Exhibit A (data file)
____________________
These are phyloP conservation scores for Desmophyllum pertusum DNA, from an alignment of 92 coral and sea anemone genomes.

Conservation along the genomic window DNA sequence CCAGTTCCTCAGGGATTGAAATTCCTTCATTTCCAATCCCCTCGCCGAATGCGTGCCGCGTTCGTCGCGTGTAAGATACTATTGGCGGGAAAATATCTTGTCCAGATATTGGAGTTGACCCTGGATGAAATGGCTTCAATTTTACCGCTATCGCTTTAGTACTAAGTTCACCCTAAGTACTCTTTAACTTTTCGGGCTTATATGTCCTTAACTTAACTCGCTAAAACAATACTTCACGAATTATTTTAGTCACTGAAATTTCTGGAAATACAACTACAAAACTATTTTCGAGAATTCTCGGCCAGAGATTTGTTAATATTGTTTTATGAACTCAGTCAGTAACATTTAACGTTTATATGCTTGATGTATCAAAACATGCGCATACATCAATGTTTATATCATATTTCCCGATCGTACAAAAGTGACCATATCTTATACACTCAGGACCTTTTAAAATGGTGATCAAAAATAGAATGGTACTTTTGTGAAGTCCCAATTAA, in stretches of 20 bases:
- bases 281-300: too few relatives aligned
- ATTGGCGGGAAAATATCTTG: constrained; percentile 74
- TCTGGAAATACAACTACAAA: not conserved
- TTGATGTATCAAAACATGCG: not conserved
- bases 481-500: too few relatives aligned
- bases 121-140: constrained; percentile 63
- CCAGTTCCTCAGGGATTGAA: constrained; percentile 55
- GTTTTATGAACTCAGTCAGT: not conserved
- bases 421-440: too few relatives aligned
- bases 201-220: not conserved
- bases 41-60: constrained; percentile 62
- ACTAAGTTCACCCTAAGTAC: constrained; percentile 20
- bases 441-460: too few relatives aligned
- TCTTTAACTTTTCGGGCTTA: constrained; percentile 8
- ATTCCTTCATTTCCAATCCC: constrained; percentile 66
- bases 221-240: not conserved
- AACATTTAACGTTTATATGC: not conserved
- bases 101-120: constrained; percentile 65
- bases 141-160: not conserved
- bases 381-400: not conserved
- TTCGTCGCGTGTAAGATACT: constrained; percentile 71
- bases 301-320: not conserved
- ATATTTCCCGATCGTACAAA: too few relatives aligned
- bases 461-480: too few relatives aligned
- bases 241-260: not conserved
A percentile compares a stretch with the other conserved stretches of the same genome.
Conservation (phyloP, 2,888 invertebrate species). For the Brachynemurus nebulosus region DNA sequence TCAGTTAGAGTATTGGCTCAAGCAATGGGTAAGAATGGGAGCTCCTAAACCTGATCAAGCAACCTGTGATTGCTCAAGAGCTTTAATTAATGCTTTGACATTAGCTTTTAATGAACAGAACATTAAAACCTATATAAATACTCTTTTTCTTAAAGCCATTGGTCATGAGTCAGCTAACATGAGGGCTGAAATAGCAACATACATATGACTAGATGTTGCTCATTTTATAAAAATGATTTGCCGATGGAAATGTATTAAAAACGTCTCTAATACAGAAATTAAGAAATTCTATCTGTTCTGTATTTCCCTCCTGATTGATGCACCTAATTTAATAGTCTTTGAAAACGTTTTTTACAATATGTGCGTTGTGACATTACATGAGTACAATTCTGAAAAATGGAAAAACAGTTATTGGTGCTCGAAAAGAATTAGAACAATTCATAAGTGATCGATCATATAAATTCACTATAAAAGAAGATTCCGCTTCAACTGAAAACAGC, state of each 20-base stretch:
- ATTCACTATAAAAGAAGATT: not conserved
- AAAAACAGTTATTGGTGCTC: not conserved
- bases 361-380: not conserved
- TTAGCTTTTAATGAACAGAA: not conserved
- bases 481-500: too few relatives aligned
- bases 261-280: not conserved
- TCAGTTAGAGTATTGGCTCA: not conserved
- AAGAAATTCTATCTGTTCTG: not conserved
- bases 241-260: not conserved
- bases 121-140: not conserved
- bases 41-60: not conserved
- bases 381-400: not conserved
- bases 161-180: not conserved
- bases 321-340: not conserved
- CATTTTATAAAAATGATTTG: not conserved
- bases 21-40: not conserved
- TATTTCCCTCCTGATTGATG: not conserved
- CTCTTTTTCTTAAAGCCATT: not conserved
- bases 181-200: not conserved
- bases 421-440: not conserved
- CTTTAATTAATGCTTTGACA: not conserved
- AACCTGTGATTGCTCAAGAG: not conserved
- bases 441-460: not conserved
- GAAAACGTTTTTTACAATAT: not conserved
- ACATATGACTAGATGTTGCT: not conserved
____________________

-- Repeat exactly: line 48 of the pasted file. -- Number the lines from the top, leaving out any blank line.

- bases 181-200: not conserved